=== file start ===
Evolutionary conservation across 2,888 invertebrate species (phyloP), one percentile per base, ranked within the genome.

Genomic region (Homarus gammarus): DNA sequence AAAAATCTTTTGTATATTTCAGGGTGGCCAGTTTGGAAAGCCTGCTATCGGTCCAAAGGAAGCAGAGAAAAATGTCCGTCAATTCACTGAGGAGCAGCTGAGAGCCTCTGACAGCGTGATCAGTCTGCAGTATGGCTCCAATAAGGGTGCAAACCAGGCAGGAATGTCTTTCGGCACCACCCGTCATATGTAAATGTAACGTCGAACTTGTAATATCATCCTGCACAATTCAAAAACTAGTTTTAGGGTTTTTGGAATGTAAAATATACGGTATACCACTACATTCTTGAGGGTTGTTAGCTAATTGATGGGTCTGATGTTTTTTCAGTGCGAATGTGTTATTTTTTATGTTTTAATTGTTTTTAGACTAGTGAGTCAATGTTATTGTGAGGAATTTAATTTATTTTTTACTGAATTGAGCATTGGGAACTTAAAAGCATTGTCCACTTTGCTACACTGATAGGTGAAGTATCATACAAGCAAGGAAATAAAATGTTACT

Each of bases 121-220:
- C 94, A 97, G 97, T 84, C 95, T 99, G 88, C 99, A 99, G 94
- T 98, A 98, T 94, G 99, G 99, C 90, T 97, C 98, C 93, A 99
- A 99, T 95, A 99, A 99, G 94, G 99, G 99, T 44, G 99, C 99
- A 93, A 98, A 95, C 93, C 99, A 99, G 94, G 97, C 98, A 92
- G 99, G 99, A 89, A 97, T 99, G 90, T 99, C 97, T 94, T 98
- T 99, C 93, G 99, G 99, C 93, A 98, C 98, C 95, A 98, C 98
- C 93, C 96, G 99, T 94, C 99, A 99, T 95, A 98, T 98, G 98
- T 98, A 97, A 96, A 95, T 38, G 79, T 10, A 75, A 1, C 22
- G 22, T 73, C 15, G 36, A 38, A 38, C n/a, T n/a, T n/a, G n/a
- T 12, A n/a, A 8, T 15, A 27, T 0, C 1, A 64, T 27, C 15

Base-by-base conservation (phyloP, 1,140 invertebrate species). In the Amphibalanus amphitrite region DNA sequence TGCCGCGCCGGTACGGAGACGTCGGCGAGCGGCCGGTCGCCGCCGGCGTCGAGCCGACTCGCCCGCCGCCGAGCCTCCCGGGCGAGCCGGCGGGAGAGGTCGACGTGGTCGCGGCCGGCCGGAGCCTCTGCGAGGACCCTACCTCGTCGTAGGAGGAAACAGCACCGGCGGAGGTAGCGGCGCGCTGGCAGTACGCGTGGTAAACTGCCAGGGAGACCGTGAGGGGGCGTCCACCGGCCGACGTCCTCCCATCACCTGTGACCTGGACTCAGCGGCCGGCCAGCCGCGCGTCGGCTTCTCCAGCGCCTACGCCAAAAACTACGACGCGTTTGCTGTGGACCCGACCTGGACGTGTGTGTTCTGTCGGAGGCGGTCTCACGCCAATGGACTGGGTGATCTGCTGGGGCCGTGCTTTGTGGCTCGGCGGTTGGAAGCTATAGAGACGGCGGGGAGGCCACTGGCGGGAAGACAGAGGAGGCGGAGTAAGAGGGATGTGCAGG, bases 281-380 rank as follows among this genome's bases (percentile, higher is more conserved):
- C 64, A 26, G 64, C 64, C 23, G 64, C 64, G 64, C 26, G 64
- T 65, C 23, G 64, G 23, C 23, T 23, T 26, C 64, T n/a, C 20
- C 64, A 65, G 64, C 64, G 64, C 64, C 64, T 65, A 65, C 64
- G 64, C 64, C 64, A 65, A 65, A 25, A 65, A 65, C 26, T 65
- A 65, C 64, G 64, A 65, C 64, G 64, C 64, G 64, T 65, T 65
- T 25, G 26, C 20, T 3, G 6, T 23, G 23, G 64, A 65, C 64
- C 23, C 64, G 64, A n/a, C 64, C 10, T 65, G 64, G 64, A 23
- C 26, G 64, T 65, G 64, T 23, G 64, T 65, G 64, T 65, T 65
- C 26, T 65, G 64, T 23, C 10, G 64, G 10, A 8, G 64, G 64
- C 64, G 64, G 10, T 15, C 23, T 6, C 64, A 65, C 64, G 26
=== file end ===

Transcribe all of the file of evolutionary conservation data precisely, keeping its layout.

Evolutionary conservation across 2,888 invertebrate species (phyloP), one percentile per base, ranked within the genome.

Genomic region (Homarus gammarus): DNA sequence AAAAATCTTTTGTATATTTCAGGGTGGCCAGTTTGGAAAGCCTGCTATCGGTCCAAAGGAAGCAGAGAAAAATGTCCGTCAATTCACTGAGGAGCAGCTGAGAGCCTCTGACAGCGTGATCAGTCTGCAGTATGGCTCCAATAAGGGTGCAAACCAGGCAGGAATGTCTTTCGGCACCACCCGTCATATGTAAATGTAACGTCGAACTTGTAATATCATCCTGCACAATTCAAAAACTAGTTTTAGGGTTTTTGGAATGTAAAATATACGGTATACCACTACATTCTTGAGGGTTGTTAGCTAATTGATGGGTCTGATGTTTTTTCAGTGCGAATGTGTTATTTTTTATGTTTTAATTGTTTTTAGACTAGTGAGTCAATGTTATTGTGAGGAATTTAATTTATTTTTTACTGAATTGAGCATTGGGAACTTAAAAGCATTGTCCACTTTGCTACACTGATAGGTGAAGTATCATACAAGCAAGGAAATAAAATGTTACT

Each of bases 121-220:
- C 94, A 97, G 97, T 84, C 95, T 99, G 88, C 99, A 99, G 94
- T 98, A 98, T 94, G 99, G 99, C 90, T 97, C 98, C 93, A 99
- A 99, T 95, A 99, A 99, G 94, G 99, G 99, T 44, G 99, C 99
- A 93, A 98, A 95, C 93, C 99, A 99, G 94, G 97, C 98, A 92
- G 99, G 99, A 89, A 97, T 99, G 90, T 99, C 97, T 94, T 98
- T 99, C 93, G 99, G 99, C 93, A 98, C 98, C 95, A 98, C 98
- C 93, C 96, G 99, T 94, C 99, A 99, T 95, A 98, T 98, G 98
- T 98, A 97, A 96, A 95, T 38, G 79, T 10, A 75, A 1, C 22
- G 22, T 73, C 15, G 36, A 38, A 38, C n/a, T n/a, T n/a, G n/a
- T 12, A n/a, A 8, T 15, A 27, T 0, C 1, A 64, T 27, C 15

Base-by-base conservation (phyloP, 1,140 invertebrate species). In the Amphibalanus amphitrite region DNA sequence TGCCGCGCCGGTACGGAGACGTCGGCGAGCGGCCGGTCGCCGCCGGCGTCGAGCCGACTCGCCCGCCGCCGAGCCTCCCGGGCGAGCCGGCGGGAGAGGTCGACGTGGTCGCGGCCGGCCGGAGCCTCTGCGAGGACCCTACCTCGTCGTAGGAGGAAACAGCACCGGCGGAGGTAGCGGCGCGCTGGCAGTACGCGTGGTAAACTGCCAGGGAGACCGTGAGGGGGCGTCCACCGGCCGACGTCCTCCCATCACCTGTGACCTGGACTCAGCGGCCGGCCAGCCGCGCGTCGGCTTCTCCAGCGCCTACGCCAAAAACTACGACGCGTTTGCTGTGGACCCGACCTGGACGTGTGTGTTCTGTCGGAGGCGGTCTCACGCCAATGGACTGGGTGATCTGCTGGGGCCGTGCTTTGTGGCTCGGCGGTTGGAAGCTATAGAGACGGCGGGGAGGCCACTGGCGGGAAGACAGAGGAGGCGGAGTAAGAGGGATGTGCAGG, bases 281-380 rank as follows among this genome's bases (percentile, higher is more conserved):
- C 64, A 26, G 64, C 64, C 23, G 64, C 64, G 64, C 26, G 64
- T 65, C 23, G 64, G 23, C 23, T 23, T 26, C 64, T n/a, C 20
- C 64, A 65, G 64, C 64, G 64, C 64, C 64, T 65, A 65, C 64
- G 64, C 64, C 64, A 65, A 65, A 25, A 65, A 65, C 26, T 65
- A 65, C 64, G 64, A 65, C 64, G 64, C 64, G 64, T 65, T 65
- T 25, G 26, C 20, T 3, G 6, T 23, G 23, G 64, A 65, C 64
- C 23, C 64, G 64, A n/a, C 64, C 10, T 65, G 64, G 64, A 23
- C 26, G 64, T 65, G 64, T 23, G 64, T 65, G 64, T 65, T 65
- C 26, T 65, G 64, T 23, C 10, G 64, G 10, A 8, G 64, G 64
- C 64, G 64, G 10, T 15, C 23, T 6, C 64, A 65, C 64, G 26